Imipenem with Cilastatin
[1 vial $21.61]
- treatment of infections caused by susceptible organisms
- broad spectrum cover of hospital-acquired infections (particularly in the setting of intra-abdominal sepsis)
PRESENTATION AND ADMINISTRATION:
Injection (vial) 500mg imipenem and 500mg cilastatin (powder)
Add 10ml of compatible IV fluid to the powder in each 500mg vial and shake to form a suspension (which must be further diluted before IV infusion). Transfer this suspension to IV fluid container. Each 500mg of dose should be diluted with 100ml of compatible IV fluid, whilst for a 1g dose use a 250ml bag. Agitate the contained until the solution is clear
Infuse doses of 500mg over 20 minutes.
Infuse doses of 500mg to 1gm over 40 to 60 minutes.
If patient develops nausea during infusion, the rate of infusion may be slowed.
Compatible with the following IV fluids:
Normal saline, 5% glucose and 0.15% KCL, 5% or 10% glucose, 5% and 10% Mannitol, Glucose and sodium chloride
500mg – 1gm 6 hourly
DOSAGE IN RENAL FAILURE AND RENAL REPLACEMENT THERAPY:
- Dose in renal impairment [GFR (ml/min)]
<20: 250mg (or 3.5mg/kg which ever is lower) every 12 hours
21-30: 500mg-1g every 12 hours
>31-70: 500mg-1g every 8 hours
- Dose in renal replacement therapy
CAPD: 500mg-1g every 8 hours
HD: 500mg-1g every 12 hours
CVVHDF: 500mg-1g every 12 hours
DOSAGE IN PAEDIATRICS:
15-25mg/kg 6 hourly
- Imipenem is a carbapenem antibiotic. The bactericidal activity of imipenem results from the inhibition of cell wall synthesis. Imipenem has a high degree of stability in the presence of beta-lactamases, both penicillinases and cephalosporinases produced by gram-negative and gram-positive bacteria. It is a potent inhibitor of betalactamases from certain gram-negative bacteria which are inherently resistant to most beta-lactam antibiotics, e.g., Pseudomonas aeruginosa, Serratia spp., and Enterobacter spp.
- Imipenem has in vitro activity against a wide range of gram-positive and gram-negative organisms. In vitro tests show imipenem to act synergistically with aminoglycoside antibiotics against some isolates of Pseudomonas aeruginosa. Imipenem has been shown to be active against most strains of the following microorganisms, both in vitro and in clinical infections.
(NOTE: Imipenem is inactive in vitro against Enterococcus faecium)
Staphylococcus aureus including penicillinase-producing strains
Staphylococcus epidermidis including penicillinase-producing strains
(NOTE: Methicillin- resistant staphylococci should be reported as resistant to imipenem.) Streptococcus agalactiae (Group B streptococci)
(NOTE: Imipenem is inactive in vitro against Xanthomonas (Pseudomonas) maltophilia and some strains of P. cepacia.)
Serratia spp., including S. marcescens
Bacteroides spp., including B. fragilis
- hypersensitivity to carbapenems
- Serious and occasionally fatal hypersensitivity (anaphylactic) reactions have been reported in patients receiving therapy with beta-lactams. These reactions are more apt to occur in persons with a history of sensitivity to multiple allergens.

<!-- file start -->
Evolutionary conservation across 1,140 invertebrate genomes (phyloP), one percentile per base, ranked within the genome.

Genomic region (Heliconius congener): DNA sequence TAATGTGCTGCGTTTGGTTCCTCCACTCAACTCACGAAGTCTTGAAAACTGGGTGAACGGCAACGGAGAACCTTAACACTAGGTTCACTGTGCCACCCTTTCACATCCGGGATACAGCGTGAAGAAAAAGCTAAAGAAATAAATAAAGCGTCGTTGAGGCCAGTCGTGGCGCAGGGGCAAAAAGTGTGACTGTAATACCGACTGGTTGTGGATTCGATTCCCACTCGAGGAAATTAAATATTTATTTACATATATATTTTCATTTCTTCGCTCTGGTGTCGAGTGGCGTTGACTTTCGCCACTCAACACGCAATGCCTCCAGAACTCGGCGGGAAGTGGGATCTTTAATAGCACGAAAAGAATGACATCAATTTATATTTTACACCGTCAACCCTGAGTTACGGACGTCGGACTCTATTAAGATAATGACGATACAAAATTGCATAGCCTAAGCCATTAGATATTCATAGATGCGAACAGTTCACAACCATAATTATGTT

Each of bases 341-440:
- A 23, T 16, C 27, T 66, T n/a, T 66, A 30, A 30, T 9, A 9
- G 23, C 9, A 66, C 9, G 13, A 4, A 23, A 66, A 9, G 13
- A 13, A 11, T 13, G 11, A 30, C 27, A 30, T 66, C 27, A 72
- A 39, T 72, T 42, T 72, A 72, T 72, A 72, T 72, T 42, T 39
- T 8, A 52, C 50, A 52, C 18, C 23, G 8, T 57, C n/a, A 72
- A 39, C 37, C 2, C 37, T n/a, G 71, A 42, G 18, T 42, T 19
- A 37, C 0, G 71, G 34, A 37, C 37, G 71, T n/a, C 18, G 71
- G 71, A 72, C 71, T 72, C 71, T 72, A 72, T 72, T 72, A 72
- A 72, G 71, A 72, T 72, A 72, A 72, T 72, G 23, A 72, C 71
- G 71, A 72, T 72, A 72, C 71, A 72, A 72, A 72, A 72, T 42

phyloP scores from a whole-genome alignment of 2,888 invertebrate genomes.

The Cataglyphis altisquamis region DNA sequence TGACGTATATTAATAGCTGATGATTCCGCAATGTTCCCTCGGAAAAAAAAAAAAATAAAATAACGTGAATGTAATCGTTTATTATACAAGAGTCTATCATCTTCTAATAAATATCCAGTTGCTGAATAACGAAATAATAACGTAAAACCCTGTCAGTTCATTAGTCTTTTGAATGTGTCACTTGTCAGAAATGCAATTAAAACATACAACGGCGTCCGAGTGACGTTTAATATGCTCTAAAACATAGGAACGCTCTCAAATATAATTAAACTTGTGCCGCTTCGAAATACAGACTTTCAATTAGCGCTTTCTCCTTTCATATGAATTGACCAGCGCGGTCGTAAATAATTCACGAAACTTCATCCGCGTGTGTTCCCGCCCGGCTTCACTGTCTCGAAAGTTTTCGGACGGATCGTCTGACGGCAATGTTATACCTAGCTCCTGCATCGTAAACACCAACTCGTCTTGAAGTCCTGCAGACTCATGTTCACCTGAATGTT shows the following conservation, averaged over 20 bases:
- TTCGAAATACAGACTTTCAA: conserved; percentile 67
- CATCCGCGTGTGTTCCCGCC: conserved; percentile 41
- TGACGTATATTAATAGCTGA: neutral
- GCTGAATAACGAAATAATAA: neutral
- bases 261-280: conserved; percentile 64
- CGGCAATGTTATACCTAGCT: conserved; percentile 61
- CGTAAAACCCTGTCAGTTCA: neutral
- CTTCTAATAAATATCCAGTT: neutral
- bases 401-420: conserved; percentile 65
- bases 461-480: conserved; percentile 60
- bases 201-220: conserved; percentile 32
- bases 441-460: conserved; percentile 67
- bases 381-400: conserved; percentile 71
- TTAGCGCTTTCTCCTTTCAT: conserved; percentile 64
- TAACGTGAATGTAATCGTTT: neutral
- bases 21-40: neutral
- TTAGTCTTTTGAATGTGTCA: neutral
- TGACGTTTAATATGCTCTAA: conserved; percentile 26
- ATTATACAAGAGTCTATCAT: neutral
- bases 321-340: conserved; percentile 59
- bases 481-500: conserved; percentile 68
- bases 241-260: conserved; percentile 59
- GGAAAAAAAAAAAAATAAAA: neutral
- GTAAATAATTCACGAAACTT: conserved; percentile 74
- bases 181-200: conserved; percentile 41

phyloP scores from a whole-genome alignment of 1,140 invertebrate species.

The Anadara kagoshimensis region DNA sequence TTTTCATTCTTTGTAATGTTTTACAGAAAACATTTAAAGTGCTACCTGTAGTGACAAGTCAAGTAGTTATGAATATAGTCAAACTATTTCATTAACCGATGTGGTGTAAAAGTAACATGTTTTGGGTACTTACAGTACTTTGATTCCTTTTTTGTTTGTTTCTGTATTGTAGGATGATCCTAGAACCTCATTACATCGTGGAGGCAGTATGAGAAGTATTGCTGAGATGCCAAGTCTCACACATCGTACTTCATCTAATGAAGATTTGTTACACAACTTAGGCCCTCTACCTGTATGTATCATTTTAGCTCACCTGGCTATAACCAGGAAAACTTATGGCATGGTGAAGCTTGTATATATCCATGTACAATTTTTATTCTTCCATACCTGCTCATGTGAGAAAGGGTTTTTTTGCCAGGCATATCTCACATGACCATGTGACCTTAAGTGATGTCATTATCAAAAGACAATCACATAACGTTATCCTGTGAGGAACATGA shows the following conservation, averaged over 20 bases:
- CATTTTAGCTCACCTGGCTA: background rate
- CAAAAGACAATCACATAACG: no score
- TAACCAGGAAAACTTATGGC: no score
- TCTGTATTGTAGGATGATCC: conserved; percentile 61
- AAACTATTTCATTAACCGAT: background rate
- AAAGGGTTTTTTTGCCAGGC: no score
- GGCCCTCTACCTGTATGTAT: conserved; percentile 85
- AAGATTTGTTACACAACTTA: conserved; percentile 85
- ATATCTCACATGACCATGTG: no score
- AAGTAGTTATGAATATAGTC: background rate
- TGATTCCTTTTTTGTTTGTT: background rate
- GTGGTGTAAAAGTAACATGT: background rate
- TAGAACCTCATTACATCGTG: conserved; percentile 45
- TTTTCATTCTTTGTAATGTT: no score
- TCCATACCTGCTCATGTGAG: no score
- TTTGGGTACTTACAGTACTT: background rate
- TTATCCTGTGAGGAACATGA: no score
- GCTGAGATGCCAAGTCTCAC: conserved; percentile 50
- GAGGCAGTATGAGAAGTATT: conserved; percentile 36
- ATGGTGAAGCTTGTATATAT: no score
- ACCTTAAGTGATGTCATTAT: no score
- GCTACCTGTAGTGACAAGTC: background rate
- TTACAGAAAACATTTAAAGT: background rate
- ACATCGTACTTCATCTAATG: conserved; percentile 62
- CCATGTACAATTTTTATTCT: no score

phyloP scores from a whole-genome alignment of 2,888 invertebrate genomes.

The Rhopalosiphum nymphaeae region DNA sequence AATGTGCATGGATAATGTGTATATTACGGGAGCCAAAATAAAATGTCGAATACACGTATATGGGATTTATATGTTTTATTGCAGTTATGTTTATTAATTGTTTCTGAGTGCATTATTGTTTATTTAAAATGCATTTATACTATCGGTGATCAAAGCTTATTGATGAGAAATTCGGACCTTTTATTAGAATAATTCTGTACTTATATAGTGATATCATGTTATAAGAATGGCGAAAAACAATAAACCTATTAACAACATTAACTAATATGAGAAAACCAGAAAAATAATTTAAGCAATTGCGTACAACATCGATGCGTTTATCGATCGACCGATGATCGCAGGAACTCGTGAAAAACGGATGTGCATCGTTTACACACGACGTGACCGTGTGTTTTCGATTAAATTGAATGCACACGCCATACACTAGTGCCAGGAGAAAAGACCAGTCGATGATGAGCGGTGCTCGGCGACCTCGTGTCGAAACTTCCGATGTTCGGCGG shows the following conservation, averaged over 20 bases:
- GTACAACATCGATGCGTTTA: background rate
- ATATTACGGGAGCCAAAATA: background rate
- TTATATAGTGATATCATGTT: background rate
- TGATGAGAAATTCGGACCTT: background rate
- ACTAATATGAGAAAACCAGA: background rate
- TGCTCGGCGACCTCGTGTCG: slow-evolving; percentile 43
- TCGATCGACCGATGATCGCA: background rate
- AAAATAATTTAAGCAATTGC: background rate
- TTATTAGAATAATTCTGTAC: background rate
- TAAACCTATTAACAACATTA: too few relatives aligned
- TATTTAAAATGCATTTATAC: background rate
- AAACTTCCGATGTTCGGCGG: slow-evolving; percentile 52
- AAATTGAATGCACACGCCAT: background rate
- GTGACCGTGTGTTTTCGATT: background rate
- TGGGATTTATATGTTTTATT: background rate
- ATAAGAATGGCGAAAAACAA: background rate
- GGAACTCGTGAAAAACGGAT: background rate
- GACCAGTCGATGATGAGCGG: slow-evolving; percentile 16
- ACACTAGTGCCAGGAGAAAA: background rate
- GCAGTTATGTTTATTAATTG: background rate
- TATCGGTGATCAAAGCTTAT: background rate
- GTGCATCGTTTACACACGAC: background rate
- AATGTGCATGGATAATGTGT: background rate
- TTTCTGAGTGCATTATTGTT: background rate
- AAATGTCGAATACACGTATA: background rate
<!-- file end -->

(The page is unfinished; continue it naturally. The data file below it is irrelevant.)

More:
- There have been reports of patients with a history of penicillin hypersensitivity who have experienced severe hypersensitivity reactions when treated with another beta-lactam. Before initiating therapy with imipenem iv, careful inquiry should be made concerning previous hypersensitivity reactions to penicillins, cephalosporins, other beta-lactams, and other allergens.
Seizures and other CNS adverse experiences, such as confusional states and myoclonic activity, have been reported during treatment with imipenem
Pseudomembranous colitis has been reported with nearly all antibacterial agents, including imipenem-cilastatin sodium, and may range in severity from mild to life threatening. Therefore, it is important to consider this diagnosis in patients who present with diarrhoea subsequent to the administration of antibacterial agents.
- Laboratory Tests:
No tests in addition to routine ICU tests are required.
- Drug/Laboratory Test Interactions:
IMPORTANT DRUG INTERACTIONS FOR THE ICU
- Generalized seizures have been reported in patients who received ganciclovir and Imipenem. These drugs should not be used concomitantly unless the potential benefits outweigh the risks.
- Body as a whole:
Polyarthralgia, asthenia/weakness, drug fever.
Pseudomembranous colitis, diarrhoea, nausea, vomiting, hemorrhagic colitis, hepatitis (including fulminant hepatitis), jaundice, gastroenteritis, abdominal pain, glossitis, tongue papillar hypertrophy, staining of the teeth and/or tongue, heartburn, pharyngeal pain, increased salivation.
Pancytopenia, bone marrow depression, thrombocytopenia, neutropenia, leukopenia, hemolytic anemia.
Seizures, encephalopathy, tremor, confusion, myoclonus, paresthesia, vertigo, headache, psychic disturbances including hallucinations.
Chest discomfort, dyspnea, hyperventilation, thoracic spine pain.
Stevens-Johnson syndrome, toxic epidermal necrolysis, erythema multiforme, angioneurotic edema, flushing, cyanosis, hyperhidrosis, skin texture changes, candidiasis, pruritus vulvae.
Acute renal failure, oliguria/anuria, polyuria, urine discoloration.